Jalees started selling foot photos in 2017, on a lark. “It started out of curiosity,” she says. “I think my feet are cute, so I told my friends, maybe we should post our foot pics online and see what happens.” Her friends laughed at her, but she decided to go. She started an Instagram devoted to her foot pictures, and before she knew it, people were slipping into her DMs asking for pictures and videos.
Like Skies, Jalees began by responding to individual requests, but eventually developed his own website and content library. Now, content creation is his full-time job. She charges $30 for a basic five-minute video, and more for customizations, and every month she estimates she makes around $2,000 from her videos. “I make sure to tell people that you have to put money into savings because you’re going to have to pay taxes on those.”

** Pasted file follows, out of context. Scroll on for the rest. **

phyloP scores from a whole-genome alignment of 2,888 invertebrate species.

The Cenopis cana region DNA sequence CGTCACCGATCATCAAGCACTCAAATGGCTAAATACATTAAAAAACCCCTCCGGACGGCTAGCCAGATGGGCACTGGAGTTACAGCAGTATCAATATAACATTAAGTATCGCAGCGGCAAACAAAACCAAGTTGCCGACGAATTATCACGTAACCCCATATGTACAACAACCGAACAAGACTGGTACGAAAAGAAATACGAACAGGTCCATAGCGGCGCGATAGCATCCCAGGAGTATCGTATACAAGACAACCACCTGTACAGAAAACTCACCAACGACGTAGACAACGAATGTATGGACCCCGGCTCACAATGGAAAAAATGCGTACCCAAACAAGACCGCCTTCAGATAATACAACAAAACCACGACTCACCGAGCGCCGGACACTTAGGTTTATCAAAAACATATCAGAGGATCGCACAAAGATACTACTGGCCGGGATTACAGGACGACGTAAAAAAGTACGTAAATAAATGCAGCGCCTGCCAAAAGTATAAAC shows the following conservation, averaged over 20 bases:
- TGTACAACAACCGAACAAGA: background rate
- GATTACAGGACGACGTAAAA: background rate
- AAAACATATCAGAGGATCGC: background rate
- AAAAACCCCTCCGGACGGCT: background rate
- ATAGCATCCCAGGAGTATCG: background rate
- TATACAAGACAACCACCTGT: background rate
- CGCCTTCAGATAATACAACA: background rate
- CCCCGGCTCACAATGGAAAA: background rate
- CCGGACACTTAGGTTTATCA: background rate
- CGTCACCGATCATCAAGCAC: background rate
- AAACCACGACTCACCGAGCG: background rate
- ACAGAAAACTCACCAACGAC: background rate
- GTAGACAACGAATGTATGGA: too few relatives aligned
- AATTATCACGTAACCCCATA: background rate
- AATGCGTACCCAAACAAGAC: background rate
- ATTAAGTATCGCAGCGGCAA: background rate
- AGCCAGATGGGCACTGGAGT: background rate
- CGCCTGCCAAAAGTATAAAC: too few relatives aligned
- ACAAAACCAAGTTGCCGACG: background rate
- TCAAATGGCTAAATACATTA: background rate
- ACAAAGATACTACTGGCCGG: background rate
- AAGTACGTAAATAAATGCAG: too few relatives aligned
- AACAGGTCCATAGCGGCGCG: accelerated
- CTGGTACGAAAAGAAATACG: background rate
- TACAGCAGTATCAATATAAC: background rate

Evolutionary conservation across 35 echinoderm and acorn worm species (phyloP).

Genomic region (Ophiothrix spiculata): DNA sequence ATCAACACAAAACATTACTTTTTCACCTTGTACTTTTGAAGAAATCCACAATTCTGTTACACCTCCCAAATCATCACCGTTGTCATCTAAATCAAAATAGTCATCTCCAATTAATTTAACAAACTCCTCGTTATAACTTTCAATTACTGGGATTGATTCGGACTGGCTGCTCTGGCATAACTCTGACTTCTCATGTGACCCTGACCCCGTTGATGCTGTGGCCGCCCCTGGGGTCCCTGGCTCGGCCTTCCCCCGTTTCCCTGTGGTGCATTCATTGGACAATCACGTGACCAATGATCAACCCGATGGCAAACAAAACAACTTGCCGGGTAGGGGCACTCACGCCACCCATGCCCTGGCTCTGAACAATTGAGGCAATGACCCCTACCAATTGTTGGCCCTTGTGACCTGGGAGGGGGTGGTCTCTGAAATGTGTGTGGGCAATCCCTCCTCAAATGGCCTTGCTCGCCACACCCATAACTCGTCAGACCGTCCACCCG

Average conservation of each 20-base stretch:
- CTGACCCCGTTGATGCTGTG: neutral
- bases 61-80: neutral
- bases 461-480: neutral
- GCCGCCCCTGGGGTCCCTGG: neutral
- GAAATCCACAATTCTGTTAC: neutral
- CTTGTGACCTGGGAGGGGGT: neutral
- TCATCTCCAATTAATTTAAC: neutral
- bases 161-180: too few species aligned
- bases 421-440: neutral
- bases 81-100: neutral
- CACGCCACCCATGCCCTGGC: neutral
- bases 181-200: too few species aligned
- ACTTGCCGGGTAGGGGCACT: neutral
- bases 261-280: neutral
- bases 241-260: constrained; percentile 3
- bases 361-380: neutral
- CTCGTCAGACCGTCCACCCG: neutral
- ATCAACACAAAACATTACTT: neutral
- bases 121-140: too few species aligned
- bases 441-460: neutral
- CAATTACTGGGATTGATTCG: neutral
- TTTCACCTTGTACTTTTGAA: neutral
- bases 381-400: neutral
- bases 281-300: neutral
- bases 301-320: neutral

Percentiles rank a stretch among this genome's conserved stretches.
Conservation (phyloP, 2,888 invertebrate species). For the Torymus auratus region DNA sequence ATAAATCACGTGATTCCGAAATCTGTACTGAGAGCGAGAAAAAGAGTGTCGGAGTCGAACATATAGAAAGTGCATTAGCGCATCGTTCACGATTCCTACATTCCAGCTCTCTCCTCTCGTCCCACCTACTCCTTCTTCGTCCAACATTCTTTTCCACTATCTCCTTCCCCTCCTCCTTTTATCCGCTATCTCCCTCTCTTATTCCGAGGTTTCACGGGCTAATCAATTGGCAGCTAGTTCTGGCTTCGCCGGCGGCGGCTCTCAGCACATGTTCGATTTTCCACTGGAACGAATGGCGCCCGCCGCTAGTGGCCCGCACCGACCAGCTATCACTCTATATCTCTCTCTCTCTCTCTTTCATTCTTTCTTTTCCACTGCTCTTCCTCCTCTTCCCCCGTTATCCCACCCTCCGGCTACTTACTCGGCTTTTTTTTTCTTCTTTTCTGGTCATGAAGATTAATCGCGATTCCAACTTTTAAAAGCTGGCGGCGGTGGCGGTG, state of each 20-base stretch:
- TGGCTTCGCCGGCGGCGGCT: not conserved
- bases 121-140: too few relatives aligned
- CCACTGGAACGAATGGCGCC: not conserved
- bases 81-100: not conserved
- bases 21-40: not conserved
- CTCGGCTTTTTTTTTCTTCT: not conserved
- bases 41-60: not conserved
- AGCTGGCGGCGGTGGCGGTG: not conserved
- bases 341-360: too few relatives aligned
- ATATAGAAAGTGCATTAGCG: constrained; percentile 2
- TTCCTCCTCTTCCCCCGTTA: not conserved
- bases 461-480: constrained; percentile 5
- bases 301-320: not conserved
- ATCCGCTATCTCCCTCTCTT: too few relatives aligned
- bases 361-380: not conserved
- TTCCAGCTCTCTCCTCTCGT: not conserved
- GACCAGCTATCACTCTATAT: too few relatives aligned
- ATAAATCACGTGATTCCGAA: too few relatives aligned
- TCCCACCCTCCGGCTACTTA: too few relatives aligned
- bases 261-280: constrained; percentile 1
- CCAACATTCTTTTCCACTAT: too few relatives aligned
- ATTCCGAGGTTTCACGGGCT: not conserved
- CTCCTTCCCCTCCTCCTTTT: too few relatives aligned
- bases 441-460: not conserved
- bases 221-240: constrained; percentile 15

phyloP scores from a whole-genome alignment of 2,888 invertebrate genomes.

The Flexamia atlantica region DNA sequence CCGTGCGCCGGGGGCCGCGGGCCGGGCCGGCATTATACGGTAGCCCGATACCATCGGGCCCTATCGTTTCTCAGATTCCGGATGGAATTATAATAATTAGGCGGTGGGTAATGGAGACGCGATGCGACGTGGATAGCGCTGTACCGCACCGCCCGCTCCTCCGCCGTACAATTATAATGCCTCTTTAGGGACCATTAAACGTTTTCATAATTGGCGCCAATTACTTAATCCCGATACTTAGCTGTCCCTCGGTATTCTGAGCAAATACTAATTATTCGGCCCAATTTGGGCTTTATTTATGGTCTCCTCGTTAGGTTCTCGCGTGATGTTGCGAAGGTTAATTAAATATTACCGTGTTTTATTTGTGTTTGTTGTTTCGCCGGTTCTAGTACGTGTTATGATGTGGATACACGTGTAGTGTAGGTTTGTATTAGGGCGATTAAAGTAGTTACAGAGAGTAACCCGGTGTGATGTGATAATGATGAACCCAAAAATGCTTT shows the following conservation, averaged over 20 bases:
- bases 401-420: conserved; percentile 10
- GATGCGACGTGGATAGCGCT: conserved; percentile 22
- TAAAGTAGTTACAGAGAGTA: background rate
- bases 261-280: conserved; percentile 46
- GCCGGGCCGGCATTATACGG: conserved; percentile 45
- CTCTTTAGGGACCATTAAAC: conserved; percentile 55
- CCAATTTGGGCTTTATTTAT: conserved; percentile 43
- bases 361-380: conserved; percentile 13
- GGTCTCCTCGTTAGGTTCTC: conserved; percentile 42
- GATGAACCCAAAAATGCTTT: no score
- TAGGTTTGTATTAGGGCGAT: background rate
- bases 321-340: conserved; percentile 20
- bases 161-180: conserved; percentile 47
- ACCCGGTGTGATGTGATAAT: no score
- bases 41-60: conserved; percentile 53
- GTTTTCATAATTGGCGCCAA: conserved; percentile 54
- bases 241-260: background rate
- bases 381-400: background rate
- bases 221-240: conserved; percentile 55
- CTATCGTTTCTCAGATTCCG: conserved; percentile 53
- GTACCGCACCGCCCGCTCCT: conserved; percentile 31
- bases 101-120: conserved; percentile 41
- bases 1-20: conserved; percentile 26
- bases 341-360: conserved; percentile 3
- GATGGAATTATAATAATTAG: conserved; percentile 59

As far as expenses go, Jalees gets pedicures twice a month. (She doesn’t recommend gel polish, because even if it lasts longer, “it’s terrible for your nails.”) If a client wants to see a specific color in her videos, she has to cover the cost of changing varnish.
Now, the same friends of Jalees who first laughed at his suggestion to post pictures of feet are asking how they can get in on the game. They’re not alone. Lately, Jalees said he’s seen a huge increase in the number of women trying to make big bucks with their paws.
“There are a lot of girls coming in thinking they’re going to make a quick buck, which has saturated the market,” says Jalees. A saturated market means it takes more work to differentiate and develop a solid customer base that will continue to pay you for content instead of potentially switching to newer, cheaper providers.
Although the supply of foot photos has increased in recent years, Jalees says the demand has stayed about the same. “Demand will always be high,” she explains. “In the vanilla world, there are people who say, ‘This is crazy!’ But I’m like, you have no idea how many people – not just men, but also women – are in it.